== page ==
Does he know everything a 14-year-old should know? Well, should he? I really question the importance of making sure that he knows what every textbook-raised kid his age knows. I don’t think that’s what life is about. I don’t think that’s our priority, really.

I think the more important questions to ask are: Is he passionate about anything? Absolutely. Is he a good person and does he treat others right? Is he kind? Does he have manners? Does he respect the people around him? I believe he is and he does. When I asked him about this the other night he said he believes he is the person that he is because of the environment he grew up in. He said he was constantly with his family and that made a huge difference. He said we supported him and we were firm about manners and teaching him what’s right and wrong and that’s what keeps him in check. I wanted to cry when he was explaining it. Is he happy? He said he is and it really looks like it. Is he independent and does he know enough life skills to survive on his own? We’re getting there. He’s pretty independent. He knows how to figure stuff out and he’s good with budgeting his money and he’s interested in learning how to invest his money wisely. He’s pretty low maintenance, so yeah, I know he’ll survive without us.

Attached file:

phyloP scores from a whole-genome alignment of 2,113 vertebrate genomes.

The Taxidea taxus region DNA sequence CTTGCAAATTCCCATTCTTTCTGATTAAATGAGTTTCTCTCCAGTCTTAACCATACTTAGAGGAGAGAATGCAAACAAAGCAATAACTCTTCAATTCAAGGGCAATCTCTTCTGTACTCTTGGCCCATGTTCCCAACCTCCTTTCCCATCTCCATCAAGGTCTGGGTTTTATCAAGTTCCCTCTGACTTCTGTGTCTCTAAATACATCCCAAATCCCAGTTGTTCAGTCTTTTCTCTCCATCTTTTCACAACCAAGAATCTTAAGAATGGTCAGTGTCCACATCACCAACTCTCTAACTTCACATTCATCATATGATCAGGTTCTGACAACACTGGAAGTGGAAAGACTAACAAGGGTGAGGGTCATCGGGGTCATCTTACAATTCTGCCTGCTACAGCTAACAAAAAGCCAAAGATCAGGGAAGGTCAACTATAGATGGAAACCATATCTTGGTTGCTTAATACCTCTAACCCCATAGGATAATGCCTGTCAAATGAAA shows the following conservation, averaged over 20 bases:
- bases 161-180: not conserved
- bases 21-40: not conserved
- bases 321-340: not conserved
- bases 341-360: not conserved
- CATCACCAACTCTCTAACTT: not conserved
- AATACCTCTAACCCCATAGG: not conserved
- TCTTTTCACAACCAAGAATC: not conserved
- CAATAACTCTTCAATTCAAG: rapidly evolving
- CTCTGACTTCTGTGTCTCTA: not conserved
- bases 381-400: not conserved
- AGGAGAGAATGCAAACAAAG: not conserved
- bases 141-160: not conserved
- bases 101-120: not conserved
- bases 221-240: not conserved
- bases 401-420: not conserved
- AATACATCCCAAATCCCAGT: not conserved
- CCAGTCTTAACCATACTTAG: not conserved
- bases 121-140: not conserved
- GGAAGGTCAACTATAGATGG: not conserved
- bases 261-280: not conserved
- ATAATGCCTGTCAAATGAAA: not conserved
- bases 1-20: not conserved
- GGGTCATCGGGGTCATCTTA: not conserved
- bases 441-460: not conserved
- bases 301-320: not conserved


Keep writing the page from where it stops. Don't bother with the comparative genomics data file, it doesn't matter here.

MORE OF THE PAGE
What about going to university and getting a stable job? If he wants to do that one day, there are ways to get into university even if you’re unschooled. If he doesn’t want to go to university, that’s okay too. (That doesn’t translate to him living with us and not working and just relying on us for everything.)

If he doesn’t go to university, then he can spend time working on whatever skill he wants to master so he can start working or doing something he really loves and earn from it at the same time. I’d rather that he be sure of what he’ll go to university for and really make the most of it instead of him going to university just for the sake of getting a degree to make the people around him happy.

My kids aren’t my trophies. They aren’t my property. I don’t have the right to control their every move or decision. It isn’t healthy for them, nor is it healthy for me. How can I constantly know what’s best for them when I am still getting to know them — as they get to know themselves.